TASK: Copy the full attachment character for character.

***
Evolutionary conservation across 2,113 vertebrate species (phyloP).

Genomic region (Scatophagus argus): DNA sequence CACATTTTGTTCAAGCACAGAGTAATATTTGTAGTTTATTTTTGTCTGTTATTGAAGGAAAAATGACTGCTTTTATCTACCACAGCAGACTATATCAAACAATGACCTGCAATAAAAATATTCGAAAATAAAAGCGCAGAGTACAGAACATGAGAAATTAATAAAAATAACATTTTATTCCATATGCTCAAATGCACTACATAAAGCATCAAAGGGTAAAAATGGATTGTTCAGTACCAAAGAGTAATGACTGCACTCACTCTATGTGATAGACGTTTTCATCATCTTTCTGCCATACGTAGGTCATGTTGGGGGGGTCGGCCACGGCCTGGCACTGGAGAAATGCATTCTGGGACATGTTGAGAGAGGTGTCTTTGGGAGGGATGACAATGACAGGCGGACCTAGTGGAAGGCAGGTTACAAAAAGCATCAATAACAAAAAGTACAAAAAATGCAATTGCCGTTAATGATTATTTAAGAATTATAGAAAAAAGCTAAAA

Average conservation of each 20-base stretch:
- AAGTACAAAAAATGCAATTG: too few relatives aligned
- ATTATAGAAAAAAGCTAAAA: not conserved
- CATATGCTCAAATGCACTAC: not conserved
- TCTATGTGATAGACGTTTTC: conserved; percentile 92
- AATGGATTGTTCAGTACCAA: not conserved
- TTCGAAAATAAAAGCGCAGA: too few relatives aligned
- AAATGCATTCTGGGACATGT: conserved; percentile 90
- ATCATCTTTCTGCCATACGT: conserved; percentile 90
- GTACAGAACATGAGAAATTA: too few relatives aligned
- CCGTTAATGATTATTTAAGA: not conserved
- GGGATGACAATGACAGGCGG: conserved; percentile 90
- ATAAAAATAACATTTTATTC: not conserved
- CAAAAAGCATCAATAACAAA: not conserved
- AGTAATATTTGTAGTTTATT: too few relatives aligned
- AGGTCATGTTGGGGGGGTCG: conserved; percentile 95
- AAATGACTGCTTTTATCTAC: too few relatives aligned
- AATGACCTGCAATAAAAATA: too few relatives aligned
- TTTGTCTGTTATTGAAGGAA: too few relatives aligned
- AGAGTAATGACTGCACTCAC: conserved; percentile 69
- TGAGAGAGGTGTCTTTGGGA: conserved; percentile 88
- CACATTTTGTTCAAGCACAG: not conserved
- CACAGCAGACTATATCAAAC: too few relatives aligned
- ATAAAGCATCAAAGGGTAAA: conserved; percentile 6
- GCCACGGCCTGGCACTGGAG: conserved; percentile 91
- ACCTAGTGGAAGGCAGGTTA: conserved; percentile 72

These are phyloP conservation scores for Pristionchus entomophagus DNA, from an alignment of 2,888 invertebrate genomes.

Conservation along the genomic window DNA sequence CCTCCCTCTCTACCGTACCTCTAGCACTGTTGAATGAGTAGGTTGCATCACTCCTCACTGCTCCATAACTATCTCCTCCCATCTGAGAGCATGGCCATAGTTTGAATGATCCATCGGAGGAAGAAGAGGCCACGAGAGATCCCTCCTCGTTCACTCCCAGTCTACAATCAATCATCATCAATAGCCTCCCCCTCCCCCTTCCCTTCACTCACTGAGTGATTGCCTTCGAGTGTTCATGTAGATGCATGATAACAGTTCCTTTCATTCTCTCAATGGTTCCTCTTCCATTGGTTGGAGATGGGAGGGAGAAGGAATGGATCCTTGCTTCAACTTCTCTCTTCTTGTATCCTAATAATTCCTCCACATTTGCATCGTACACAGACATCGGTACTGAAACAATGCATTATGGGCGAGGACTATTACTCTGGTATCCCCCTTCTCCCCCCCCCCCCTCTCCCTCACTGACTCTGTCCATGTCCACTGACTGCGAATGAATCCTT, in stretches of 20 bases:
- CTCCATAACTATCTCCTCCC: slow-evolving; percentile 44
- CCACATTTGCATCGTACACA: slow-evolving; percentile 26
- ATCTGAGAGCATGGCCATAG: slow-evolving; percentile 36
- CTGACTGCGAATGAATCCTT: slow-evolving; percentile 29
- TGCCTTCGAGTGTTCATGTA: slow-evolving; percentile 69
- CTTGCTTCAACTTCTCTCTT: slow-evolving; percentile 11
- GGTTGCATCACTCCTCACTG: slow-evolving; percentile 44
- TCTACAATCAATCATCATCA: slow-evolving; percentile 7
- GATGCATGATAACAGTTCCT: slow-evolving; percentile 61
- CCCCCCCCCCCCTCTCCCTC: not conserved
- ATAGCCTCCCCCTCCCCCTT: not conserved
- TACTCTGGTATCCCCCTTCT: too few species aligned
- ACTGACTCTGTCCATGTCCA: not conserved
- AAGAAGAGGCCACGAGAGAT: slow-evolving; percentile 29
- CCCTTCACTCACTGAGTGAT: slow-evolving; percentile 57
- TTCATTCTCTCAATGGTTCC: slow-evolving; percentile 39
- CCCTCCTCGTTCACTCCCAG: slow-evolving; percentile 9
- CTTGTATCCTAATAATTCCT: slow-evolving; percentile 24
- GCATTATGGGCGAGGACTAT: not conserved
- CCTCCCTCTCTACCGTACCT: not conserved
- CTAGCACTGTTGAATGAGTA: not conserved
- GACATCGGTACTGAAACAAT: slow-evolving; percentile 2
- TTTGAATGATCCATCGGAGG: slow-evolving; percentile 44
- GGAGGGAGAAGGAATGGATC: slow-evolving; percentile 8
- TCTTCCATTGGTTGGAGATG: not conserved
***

Evolutionary conservation across 2,113 vertebrate species (phyloP).

Genomic region (Scatophagus argus): DNA sequence CACATTTTGTTCAAGCACAGAGTAATATTTGTAGTTTATTTTTGTCTGTTATTGAAGGAAAAATGACTGCTTTTATCTACCACAGCAGACTATATCAAACAATGACCTGCAATAAAAATATTCGAAAATAAAAGCGCAGAGTACAGAACATGAGAAATTAATAAAAATAACATTTTATTCCATATGCTCAAATGCACTACATAAAGCATCAAAGGGTAAAAATGGATTGTTCAGTACCAAAGAGTAATGACTGCACTCACTCTATGTGATAGACGTTTTCATCATCTTTCTGCCATACGTAGGTCATGTTGGGGGGGTCGGCCACGGCCTGGCACTGGAGAAATGCATTCTGGGACATGTTGAGAGAGGTGTCTTTGGGAGGGATGACAATGACAGGCGGACCTAGTGGAAGGCAGGTTACAAAAAGCATCAATAACAAAAAGTACAAAAAATGCAATTGCCGTTAATGATTATTTAAGAATTATAGAAAAAAGCTAAAA

Average conservation of each 20-base stretch:
- AAGTACAAAAAATGCAATTG: too few relatives aligned
- ATTATAGAAAAAAGCTAAAA: not conserved
- CATATGCTCAAATGCACTAC: not conserved
- TCTATGTGATAGACGTTTTC: conserved; percentile 92
- AATGGATTGTTCAGTACCAA: not conserved
- TTCGAAAATAAAAGCGCAGA: too few relatives aligned
- AAATGCATTCTGGGACATGT: conserved; percentile 90
- ATCATCTTTCTGCCATACGT: conserved; percentile 90
- GTACAGAACATGAGAAATTA: too few relatives aligned
- CCGTTAATGATTATTTAAGA: not conserved
- GGGATGACAATGACAGGCGG: conserved; percentile 90
- ATAAAAATAACATTTTATTC: not conserved
- CAAAAAGCATCAATAACAAA: not conserved
- AGTAATATTTGTAGTTTATT: too few relatives aligned
- AGGTCATGTTGGGGGGGTCG: conserved; percentile 95
- AAATGACTGCTTTTATCTAC: too few relatives aligned
- AATGACCTGCAATAAAAATA: too few relatives aligned
- TTTGTCTGTTATTGAAGGAA: too few relatives aligned
- AGAGTAATGACTGCACTCAC: conserved; percentile 69
- TGAGAGAGGTGTCTTTGGGA: conserved; percentile 88
- CACATTTTGTTCAAGCACAG: not conserved
- CACAGCAGACTATATCAAAC: too few relatives aligned
- ATAAAGCATCAAAGGGTAAA: conserved; percentile 6
- GCCACGGCCTGGCACTGGAG: conserved; percentile 91
- ACCTAGTGGAAGGCAGGTTA: conserved; percentile 72

These are phyloP conservation scores for Pristionchus entomophagus DNA, from an alignment of 2,888 invertebrate genomes.

Conservation along the genomic window DNA sequence CCTCCCTCTCTACCGTACCTCTAGCACTGTTGAATGAGTAGGTTGCATCACTCCTCACTGCTCCATAACTATCTCCTCCCATCTGAGAGCATGGCCATAGTTTGAATGATCCATCGGAGGAAGAAGAGGCCACGAGAGATCCCTCCTCGTTCACTCCCAGTCTACAATCAATCATCATCAATAGCCTCCCCCTCCCCCTTCCCTTCACTCACTGAGTGATTGCCTTCGAGTGTTCATGTAGATGCATGATAACAGTTCCTTTCATTCTCTCAATGGTTCCTCTTCCATTGGTTGGAGATGGGAGGGAGAAGGAATGGATCCTTGCTTCAACTTCTCTCTTCTTGTATCCTAATAATTCCTCCACATTTGCATCGTACACAGACATCGGTACTGAAACAATGCATTATGGGCGAGGACTATTACTCTGGTATCCCCCTTCTCCCCCCCCCCCCTCTCCCTCACTGACTCTGTCCATGTCCACTGACTGCGAATGAATCCTT, in stretches of 20 bases:
- CTCCATAACTATCTCCTCCC: slow-evolving; percentile 44
- CCACATTTGCATCGTACACA: slow-evolving; percentile 26
- ATCTGAGAGCATGGCCATAG: slow-evolving; percentile 36
- CTGACTGCGAATGAATCCTT: slow-evolving; percentile 29
- TGCCTTCGAGTGTTCATGTA: slow-evolving; percentile 69
- CTTGCTTCAACTTCTCTCTT: slow-evolving; percentile 11
- GGTTGCATCACTCCTCACTG: slow-evolving; percentile 44
- TCTACAATCAATCATCATCA: slow-evolving; percentile 7
- GATGCATGATAACAGTTCCT: slow-evolving; percentile 61
- CCCCCCCCCCCCTCTCCCTC: not conserved
- ATAGCCTCCCCCTCCCCCTT: not conserved
- TACTCTGGTATCCCCCTTCT: too few species aligned
- ACTGACTCTGTCCATGTCCA: not conserved
- AAGAAGAGGCCACGAGAGAT: slow-evolving; percentile 29
- CCCTTCACTCACTGAGTGAT: slow-evolving; percentile 57
- TTCATTCTCTCAATGGTTCC: slow-evolving; percentile 39
- CCCTCCTCGTTCACTCCCAG: slow-evolving; percentile 9
- CTTGTATCCTAATAATTCCT: slow-evolving; percentile 24
- GCATTATGGGCGAGGACTAT: not conserved
- CCTCCCTCTCTACCGTACCT: not conserved
- CTAGCACTGTTGAATGAGTA: not conserved
- GACATCGGTACTGAAACAAT: slow-evolving; percentile 2
- TTTGAATGATCCATCGGAGG: slow-evolving; percentile 44
- GGAGGGAGAAGGAATGGATC: slow-evolving; percentile 8
- TCTTCCATTGGTTGGAGATG: not conserved